In Thackeray we do not find any of that consciousness of the imbecility of man, which made some French writers call the humour of Democritus "melancholy." The "Vanity" of which he speaks is not that universal emptiness alluded to by the surfeited author of Ecclesiastes, nor has it even the ordinary signification of personal conceit. No; he implies something more culpable, such immorality as covetousness, deception, vindictiveness, and hypocrisy. He approaches the Roman Satirists in the relentless hand with which he exposes vice. Some of his characters are monstrous, and almost grotesque in selfishness, as that of Becky Sharp, to whom he does not allow one good quality. Cunning and unworthy[Pg 218] motives add considerably to the zest of his humour. He says—

"This history has Vanity Fair for a title, and Vanity Fair is a very vain foolish place, full of all sorts of humbugs and falseness and pretentions. One is bound to speak the truth, as one knows it, whether one mounts a cap and bells, or a shovel hat; and a deal of disagreeable matter must come out in the course of such an undertaking."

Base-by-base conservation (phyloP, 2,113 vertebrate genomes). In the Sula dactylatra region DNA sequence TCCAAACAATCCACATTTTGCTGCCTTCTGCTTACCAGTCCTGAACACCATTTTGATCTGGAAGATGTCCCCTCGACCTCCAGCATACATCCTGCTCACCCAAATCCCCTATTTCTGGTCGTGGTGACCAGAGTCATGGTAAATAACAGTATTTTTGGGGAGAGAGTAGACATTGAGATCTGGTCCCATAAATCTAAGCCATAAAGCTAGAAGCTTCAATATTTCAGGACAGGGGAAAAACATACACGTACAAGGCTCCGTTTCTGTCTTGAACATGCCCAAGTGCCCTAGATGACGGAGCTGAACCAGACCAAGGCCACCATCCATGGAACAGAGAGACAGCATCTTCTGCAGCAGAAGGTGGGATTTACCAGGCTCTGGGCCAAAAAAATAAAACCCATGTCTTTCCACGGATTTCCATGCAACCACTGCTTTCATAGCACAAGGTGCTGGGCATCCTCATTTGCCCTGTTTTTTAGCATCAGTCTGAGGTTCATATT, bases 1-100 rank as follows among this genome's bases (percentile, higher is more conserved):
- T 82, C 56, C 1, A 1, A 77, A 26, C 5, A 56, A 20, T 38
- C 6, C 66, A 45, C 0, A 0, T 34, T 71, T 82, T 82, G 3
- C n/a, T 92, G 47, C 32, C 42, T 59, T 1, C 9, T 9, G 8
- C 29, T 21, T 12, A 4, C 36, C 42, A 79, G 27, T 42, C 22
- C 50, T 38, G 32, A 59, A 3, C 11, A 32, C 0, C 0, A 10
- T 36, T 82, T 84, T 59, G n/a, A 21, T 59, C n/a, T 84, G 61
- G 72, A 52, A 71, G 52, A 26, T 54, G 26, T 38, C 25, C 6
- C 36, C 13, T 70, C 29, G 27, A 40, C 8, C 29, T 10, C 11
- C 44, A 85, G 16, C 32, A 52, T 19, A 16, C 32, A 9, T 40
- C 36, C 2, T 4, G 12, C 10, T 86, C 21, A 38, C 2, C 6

Here is his description of a baronet, Sir Pitt Crawley;—

"The door was opened by a man in dark breeches and gaiters with a dirty coat, a foul old neck cloth lashed round his bristly neck, a shining bald head, a leering red face, a pair of twinkling grey eyes, and a mouth perpetually on the grin.

"'This Sir John Pitt Crawley's?' says John, from the box.

"'Ees,' says the man at the door, with a nod.

"'Hand down these ere trunks then,' said John.

"'Hand 'n down yourself,' said the porter.

"'Don't you see I can't leave my horses? Come bear a hand, my fine feller, and Miss will give you some beer,' said John, with a hoarse laugh.